A Nevada lawmaker is calling on the federal government to step up cleanup efforts at a nuclear testing site that is responsible for contaminating underground aquifers which supply drinking water to more than 44,000 area residents.
But the U.S. Department of Energy says it has already spent millions to conduct remedial cleanup and ongoing monitoring for minimal radioactive remains unlikely ever to reach the public water supply.
Republican Nevada Assemblyman Ed Goedhart said concern is growing that the contaminated water, currently contained on federal land, can prevent access to billion dollars worth of much needed water for nearby Nye County.
He testified earlier this month to the state Assembly Committee on Natural Resources, Agriculture and Mining that the destruction of natural resources is estimated at between $18 billion and $48 billion.
"Some of the (nuclear explosions) were detonated directly into the ground, and in some cases, directly into the aquifer," said Goedhart, who is proposing a state resolution that calls on the federal government to mitigate any damage.
"It's like they've written us off as a wasteland," Goedhart told FoxNews.com.
The Nevada National Security Site, previously known as the Nevada Test Site, was used by the federal government for aboveground and underground nuclear testing from 1951-1992. Testing in the 1,375 square-mile patch of desert and mountainous terrain included 1,021 nuclear explosions,according to the University of Nevada Las Vegas report, "Nevada Test Site Oral History Project." Nine hundred explosions took place underground.
In 2010, the Department of Energy confirmed the presence of low levels of radioactivity one mile off the Nevada testing site on adjacent federal land run by the U.S. Air Force.
The levels showed 12,500 picaqueries per liter of tritium -- a form of radiation that causes cancer, well below the 20,000 picaqueries per liter of tritium threshold set by the U.S. Environmental Protection Agency's Safe Drinking Water Act.
The Department of Energy's Nevada site office said it has conducted thousands of tests over more than 20 years and the department has spent approximately $260 million in the past 10 years alone. That includes well drilling, sample collection analysis of water and soil and computer modeling to see if any radioactivity from prior underground nuclear testing has affected nearby counties.
"We've done a lot of work with that," said Scott Wade, who works as an assistant manager for the department's environmental management site in Nevada. He said they try to communicate annual test findings with the Nevada community.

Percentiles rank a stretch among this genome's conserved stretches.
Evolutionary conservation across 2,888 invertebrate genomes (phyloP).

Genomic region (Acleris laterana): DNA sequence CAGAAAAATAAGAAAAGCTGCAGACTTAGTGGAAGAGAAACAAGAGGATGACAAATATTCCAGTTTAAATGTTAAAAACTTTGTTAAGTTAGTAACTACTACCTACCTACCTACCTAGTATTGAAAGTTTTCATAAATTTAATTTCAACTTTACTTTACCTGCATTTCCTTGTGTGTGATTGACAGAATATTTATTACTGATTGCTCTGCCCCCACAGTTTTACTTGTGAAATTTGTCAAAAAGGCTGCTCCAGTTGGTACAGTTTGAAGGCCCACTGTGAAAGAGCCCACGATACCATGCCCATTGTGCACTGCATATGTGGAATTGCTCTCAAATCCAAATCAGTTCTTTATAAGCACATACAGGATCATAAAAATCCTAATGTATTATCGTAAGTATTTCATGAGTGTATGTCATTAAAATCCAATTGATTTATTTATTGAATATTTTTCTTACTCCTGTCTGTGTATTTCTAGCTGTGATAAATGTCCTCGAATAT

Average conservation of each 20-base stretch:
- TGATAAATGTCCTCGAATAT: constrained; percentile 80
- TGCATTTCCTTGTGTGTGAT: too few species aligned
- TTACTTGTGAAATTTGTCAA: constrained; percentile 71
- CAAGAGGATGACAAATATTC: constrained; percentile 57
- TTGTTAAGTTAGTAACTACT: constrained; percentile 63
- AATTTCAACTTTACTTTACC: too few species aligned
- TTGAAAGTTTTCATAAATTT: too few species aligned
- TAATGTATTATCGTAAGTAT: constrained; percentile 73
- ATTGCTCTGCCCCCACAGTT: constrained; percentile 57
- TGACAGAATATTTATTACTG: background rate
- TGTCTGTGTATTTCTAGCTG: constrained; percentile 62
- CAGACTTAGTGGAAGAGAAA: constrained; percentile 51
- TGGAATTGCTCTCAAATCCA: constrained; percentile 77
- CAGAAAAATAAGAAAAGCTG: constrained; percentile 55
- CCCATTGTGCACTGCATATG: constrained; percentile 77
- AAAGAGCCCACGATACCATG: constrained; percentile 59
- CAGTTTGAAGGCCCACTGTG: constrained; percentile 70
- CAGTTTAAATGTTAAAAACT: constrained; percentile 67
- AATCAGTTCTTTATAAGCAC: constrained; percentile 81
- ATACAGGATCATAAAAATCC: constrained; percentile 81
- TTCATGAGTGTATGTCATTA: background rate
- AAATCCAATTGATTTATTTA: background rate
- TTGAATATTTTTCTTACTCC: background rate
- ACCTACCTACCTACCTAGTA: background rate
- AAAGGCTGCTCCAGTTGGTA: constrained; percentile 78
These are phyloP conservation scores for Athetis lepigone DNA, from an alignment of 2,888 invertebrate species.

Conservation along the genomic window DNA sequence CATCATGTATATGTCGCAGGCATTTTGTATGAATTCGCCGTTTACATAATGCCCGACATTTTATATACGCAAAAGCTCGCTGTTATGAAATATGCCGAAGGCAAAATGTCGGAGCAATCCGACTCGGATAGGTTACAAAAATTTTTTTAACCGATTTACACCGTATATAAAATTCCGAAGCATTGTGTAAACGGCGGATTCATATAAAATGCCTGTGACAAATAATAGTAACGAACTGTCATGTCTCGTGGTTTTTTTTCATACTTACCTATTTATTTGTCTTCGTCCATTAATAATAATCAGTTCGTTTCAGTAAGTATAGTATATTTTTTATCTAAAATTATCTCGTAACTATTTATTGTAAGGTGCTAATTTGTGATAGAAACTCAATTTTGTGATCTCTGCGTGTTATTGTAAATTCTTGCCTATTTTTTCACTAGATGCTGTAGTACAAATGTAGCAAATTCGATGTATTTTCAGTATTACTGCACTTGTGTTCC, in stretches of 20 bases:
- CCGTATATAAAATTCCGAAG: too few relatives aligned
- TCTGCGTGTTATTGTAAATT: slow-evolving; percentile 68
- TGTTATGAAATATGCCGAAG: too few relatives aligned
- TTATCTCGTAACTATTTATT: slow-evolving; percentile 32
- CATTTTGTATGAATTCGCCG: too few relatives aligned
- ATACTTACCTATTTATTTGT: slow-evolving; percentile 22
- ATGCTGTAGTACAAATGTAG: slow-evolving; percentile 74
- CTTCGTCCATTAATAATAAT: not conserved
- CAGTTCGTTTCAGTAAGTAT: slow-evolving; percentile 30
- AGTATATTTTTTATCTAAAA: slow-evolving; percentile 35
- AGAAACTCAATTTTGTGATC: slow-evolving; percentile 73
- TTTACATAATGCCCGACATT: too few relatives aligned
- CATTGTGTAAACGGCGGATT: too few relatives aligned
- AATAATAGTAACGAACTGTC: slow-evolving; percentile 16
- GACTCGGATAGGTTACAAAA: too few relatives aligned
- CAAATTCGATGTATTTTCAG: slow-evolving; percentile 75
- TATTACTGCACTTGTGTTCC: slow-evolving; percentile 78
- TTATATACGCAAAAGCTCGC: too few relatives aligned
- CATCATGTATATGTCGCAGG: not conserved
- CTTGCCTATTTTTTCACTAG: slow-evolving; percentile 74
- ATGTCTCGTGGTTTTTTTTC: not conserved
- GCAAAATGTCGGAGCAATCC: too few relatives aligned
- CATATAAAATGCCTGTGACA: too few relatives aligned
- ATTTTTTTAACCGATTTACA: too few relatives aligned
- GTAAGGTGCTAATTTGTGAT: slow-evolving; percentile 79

"Every year we do groundwater open houses to share what we've learned so far," Wade said, adding that it's highly unlikely that water contaminated with tritium would reach the public water supply.
The Energy Department says the nearest public source for water isn't for another 13 miles and the low levels of tritium in the water took nearly 60 years to travel one mile. At its current pace, it says, the contaminated water that's moving wouldn't reach a public source of water for another 700 years.
"An important point with this measurement is that tritium has a very short half-life," Wade added. "Within the next 200 years, the tritium will have decayed."
But Gary Hollis, who worked on the Nevada test site during the 1980s as an underground core driller and currently works as a Nye County commissioner, is skeptical of the test results.
He's wants the federal government to provide $4 million for Nye County to conduct its own independent analysis, which would include drilling its own wells and conducting tests to see if the contaminated water is reaching the area.
"It's just common sense that you don't take everybody's word for everything that they say," Hollis said. "We're a rural county and sometimes my citizens don't trust the federal government."
Goedhart agrees with Hollis that an independent study is needed, but the pending resolution, which has no force of law, must first pass through the Nevada Assembly and Senate.
"We need to have our own independent scientific observers that could talk with the folks at DOE," said Goedhart. "If we let the DOE plan it they'll say 'nothing's wrong and everything is all good.'"